On Thursday, July 30, 2015, a Haredi former convict named Yishai Schlissel stabbed six marchers in Jerusalem’s Gay Pride parade; a few days later, one of his victims, 16-year-old Shira Banki died of her wounds. Schlissel had been released from prison only three weeks earlier, having served for 10 years for committing a virtually identical crime in 2005. Although the stabbing made headlines, it was soon overshadowed by the murder of a West Bank Palestinian family, which was quickly attributed to radical settlers.
Much has been written about what has motivated radical settler groups, the rabbis who appear to condone their activities, and the putative halakhic rulings that purportedly justify them. Far less attention has been paid to the halakhic rationalizations that might have justified Schlissel’s actions; it is noteworthy that with a few exceptions, Haredi leaders remained silent in the aftermath of the stabbings—even after Shira Banki’s death.
Schlissel refused legal counsel, saying he did not recognize the legal standing of the court since it was secular, not rabbinical. Appearing in court on August 24, 2015 for his formal indictment, sporting a long unkempt black beard that matched his heavy jet-black eyebrows, black peyot that extended far below his shoulders, handcuffed, and wearing his tallit katan over a long-sleeved prisoner’s shirt, Schlissel reiterated his contempt for the proceedings. Clearly unrepentant, he asserted that "the pride parade must be cancelled to elevate Shira Banki's soul. If you care for her well-being, you must cease this blasphemy against God. The parades bring harsh decrees upon Israel."  Schlissel's remarks and attitude mirrored his behavior in 2005, when he refused to stand before the judge who convicted him. And it also reflected the refusal of many Haredi leaders to recognize the validity of the State of Israel’s courts on the grounds that they are arkaot, non-Jewish courts, and that Jews should not bring their cases before them.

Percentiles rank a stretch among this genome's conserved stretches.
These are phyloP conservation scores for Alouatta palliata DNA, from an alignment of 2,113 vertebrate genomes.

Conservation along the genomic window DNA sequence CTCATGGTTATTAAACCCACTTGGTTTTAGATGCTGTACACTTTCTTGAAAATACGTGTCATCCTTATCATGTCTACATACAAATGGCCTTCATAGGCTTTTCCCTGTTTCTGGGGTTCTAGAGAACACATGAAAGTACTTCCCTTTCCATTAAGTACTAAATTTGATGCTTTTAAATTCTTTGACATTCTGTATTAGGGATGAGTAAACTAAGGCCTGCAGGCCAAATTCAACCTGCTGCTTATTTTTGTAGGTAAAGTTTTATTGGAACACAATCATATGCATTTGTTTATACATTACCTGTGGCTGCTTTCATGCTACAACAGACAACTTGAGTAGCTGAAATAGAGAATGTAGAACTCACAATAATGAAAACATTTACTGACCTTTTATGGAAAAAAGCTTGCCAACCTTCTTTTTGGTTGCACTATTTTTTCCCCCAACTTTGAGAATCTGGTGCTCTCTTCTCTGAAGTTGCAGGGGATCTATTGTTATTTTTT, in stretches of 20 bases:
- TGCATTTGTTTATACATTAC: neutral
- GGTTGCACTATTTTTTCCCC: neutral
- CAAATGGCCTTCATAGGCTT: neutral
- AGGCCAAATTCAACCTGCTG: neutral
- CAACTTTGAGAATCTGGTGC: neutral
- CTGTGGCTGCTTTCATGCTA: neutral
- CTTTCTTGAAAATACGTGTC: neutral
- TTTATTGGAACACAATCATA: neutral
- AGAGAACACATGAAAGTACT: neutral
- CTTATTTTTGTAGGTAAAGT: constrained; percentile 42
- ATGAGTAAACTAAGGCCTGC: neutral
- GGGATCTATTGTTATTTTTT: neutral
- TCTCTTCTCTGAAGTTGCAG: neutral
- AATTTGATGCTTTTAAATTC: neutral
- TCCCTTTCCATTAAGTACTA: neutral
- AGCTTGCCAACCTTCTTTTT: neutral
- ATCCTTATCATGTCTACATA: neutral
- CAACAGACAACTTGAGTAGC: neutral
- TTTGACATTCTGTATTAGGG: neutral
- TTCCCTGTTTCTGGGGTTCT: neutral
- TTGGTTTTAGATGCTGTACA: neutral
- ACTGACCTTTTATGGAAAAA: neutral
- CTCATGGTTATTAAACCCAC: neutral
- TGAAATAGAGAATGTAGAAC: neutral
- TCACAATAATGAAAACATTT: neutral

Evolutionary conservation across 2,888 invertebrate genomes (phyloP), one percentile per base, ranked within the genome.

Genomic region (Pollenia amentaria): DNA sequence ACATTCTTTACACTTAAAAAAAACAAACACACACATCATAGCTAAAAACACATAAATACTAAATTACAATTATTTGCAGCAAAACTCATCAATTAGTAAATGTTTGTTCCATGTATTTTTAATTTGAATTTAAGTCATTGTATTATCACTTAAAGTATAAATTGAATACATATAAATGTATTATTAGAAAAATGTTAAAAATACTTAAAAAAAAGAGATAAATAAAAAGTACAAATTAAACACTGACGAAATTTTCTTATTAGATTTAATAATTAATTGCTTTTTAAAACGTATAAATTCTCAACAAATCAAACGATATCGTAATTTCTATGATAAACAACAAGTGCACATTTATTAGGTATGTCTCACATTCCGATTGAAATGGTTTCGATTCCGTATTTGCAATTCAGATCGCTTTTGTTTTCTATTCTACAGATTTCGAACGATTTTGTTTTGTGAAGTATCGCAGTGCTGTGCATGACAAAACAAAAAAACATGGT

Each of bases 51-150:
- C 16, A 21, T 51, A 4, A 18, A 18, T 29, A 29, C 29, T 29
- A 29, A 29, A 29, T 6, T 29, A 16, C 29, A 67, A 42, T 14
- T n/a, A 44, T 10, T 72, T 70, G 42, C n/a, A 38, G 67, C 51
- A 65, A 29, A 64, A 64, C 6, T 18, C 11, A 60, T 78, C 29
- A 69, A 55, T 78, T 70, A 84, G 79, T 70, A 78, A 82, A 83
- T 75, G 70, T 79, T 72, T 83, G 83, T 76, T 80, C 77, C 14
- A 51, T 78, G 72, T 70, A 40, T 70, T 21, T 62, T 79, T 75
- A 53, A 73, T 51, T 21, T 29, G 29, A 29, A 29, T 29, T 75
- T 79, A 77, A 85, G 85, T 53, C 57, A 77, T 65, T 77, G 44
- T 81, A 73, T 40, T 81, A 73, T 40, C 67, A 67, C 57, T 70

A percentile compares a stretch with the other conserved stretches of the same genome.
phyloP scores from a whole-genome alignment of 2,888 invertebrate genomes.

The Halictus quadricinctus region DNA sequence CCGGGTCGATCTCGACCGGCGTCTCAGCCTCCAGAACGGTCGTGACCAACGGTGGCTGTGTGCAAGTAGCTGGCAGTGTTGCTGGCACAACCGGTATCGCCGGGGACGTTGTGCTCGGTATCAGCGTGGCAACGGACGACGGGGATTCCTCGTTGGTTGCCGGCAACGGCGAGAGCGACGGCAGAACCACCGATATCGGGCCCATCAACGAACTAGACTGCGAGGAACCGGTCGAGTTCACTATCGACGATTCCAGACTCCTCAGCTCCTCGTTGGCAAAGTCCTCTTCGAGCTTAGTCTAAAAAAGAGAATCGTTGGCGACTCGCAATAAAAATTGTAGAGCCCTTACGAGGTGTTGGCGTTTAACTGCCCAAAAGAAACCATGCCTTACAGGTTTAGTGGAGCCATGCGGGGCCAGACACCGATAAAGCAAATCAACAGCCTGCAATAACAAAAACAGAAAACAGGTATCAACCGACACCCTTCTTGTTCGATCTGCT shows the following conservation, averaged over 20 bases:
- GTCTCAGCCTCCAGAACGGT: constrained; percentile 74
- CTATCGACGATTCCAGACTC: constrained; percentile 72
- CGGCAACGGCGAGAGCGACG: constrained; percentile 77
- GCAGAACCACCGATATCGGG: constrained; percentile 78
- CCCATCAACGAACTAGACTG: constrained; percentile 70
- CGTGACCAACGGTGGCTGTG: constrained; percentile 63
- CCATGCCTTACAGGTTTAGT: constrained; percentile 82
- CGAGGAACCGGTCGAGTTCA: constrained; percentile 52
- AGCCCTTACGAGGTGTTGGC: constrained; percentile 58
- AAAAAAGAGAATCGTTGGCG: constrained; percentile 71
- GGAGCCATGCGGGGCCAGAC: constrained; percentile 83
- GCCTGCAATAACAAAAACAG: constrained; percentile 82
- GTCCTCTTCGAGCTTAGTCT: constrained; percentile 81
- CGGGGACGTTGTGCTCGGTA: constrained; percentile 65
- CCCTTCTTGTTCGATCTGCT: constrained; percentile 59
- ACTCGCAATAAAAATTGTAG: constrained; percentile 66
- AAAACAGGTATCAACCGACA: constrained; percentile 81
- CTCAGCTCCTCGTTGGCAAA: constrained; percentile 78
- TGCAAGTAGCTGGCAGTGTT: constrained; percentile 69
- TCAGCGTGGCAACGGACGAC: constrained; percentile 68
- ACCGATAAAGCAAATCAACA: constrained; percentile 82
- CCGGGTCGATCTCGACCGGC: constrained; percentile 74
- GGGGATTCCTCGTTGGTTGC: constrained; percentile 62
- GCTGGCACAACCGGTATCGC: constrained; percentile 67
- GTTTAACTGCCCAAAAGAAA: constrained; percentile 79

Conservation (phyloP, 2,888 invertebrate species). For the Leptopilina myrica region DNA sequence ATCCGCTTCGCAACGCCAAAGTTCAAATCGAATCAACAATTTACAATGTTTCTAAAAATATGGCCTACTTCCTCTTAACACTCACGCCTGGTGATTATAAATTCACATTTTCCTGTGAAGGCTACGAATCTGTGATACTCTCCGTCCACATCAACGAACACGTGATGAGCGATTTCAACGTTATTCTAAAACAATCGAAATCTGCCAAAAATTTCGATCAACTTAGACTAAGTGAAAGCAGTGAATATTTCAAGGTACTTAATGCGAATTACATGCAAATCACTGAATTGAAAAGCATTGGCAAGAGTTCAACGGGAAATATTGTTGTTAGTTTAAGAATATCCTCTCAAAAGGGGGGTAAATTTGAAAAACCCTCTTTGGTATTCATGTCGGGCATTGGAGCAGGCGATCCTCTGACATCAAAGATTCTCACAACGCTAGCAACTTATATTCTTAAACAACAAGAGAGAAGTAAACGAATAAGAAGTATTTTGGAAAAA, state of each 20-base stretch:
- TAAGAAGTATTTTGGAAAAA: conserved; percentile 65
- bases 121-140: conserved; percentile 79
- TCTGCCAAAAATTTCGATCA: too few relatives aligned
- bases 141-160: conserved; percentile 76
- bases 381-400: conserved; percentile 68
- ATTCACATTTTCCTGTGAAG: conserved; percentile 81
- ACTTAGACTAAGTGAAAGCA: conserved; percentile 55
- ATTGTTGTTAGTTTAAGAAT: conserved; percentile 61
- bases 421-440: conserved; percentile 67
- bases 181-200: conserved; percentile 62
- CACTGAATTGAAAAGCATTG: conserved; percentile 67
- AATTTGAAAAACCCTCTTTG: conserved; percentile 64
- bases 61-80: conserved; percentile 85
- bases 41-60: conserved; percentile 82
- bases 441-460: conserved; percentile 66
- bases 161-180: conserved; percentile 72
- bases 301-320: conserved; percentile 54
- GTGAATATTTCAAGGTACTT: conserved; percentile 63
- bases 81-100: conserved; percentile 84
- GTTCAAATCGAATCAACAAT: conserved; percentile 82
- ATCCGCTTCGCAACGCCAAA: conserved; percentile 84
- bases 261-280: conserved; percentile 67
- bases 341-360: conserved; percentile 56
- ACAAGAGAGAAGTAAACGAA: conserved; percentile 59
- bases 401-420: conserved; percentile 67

Schlissel told the court in 2005 that he was on “a mission from God,” and, as his comments to the court indicated, he no doubt believed the same when he repeated his rampage 10 years later. What, then, was the basis for his assertion, and to what extent does the silence of the Haredi rabbis essentially reflect the same view? It is likely that the answer to both of these questions lies in the concept of kanaim pog’im bo—the right for zealots to attack a violator of major Torah laws.
What Is a Kana’i?